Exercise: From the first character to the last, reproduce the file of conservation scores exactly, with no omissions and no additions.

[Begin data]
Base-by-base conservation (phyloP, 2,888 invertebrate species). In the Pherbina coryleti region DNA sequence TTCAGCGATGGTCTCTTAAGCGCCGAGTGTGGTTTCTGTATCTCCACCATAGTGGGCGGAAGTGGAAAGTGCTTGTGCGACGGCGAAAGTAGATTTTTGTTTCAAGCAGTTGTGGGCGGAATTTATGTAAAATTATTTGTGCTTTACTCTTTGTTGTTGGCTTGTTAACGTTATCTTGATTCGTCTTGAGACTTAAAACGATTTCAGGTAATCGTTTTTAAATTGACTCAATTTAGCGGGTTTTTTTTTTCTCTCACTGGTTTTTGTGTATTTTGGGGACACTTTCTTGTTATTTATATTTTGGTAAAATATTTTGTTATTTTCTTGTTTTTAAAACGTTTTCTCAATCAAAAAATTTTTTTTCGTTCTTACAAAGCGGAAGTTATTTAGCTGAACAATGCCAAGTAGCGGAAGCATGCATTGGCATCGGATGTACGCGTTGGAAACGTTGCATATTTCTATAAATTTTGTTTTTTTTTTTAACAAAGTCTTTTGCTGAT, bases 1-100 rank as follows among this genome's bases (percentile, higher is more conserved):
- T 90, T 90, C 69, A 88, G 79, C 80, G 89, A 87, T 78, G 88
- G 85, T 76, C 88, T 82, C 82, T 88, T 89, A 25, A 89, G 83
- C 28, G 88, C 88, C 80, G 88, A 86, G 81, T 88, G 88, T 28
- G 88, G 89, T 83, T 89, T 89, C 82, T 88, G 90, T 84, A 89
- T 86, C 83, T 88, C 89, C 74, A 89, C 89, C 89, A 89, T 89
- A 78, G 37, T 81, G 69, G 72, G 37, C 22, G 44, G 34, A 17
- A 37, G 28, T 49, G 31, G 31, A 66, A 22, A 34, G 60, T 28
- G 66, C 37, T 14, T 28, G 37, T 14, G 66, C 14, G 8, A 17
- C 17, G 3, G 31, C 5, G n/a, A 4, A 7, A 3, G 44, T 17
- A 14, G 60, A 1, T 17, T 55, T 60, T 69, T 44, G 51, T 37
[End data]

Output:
Base-by-base conservation (phyloP, 2,888 invertebrate species). In the Pherbina coryleti region DNA sequence TTCAGCGATGGTCTCTTAAGCGCCGAGTGTGGTTTCTGTATCTCCACCATAGTGGGCGGAAGTGGAAAGTGCTTGTGCGACGGCGAAAGTAGATTTTTGTTTCAAGCAGTTGTGGGCGGAATTTATGTAAAATTATTTGTGCTTTACTCTTTGTTGTTGGCTTGTTAACGTTATCTTGATTCGTCTTGAGACTTAAAACGATTTCAGGTAATCGTTTTTAAATTGACTCAATTTAGCGGGTTTTTTTTTTCTCTCACTGGTTTTTGTGTATTTTGGGGACACTTTCTTGTTATTTATATTTTGGTAAAATATTTTGTTATTTTCTTGTTTTTAAAACGTTTTCTCAATCAAAAAATTTTTTTTCGTTCTTACAAAGCGGAAGTTATTTAGCTGAACAATGCCAAGTAGCGGAAGCATGCATTGGCATCGGATGTACGCGTTGGAAACGTTGCATATTTCTATAAATTTTGTTTTTTTTTTTAACAAAGTCTTTTGCTGAT, bases 1-100 rank as follows among this genome's bases (percentile, higher is more conserved):
- T 90, T 90, C 69, A 88, G 79, C 80, G 89, A 87, T 78, G 88
- G 85, T 76, C 88, T 82, C 82, T 88, T 89, A 25, A 89, G 83
- C 28, G 88, C 88, C 80, G 88, A 86, G 81, T 88, G 88, T 28
- G 88, G 89, T 83, T 89, T 89, C 82, T 88, G 90, T 84, A 89
- T 86, C 83, T 88, C 89, C 74, A 89, C 89, C 89, A 89, T 89
- A 78, G 37, T 81, G 69, G 72, G 37, C 22, G 44, G 34, A 17
- A 37, G 28, T 49, G 31, G 31, A 66, A 22, A 34, G 60, T 28
- G 66, C 37, T 14, T 28, G 37, T 14, G 66, C 14, G 8, A 17
- C 17, G 3, G 31, C 5, G n/a, A 4, A 7, A 3, G 44, T 17
- A 14, G 60, A 1, T 17, T 55, T 60, T 69, T 44, G 51, T 37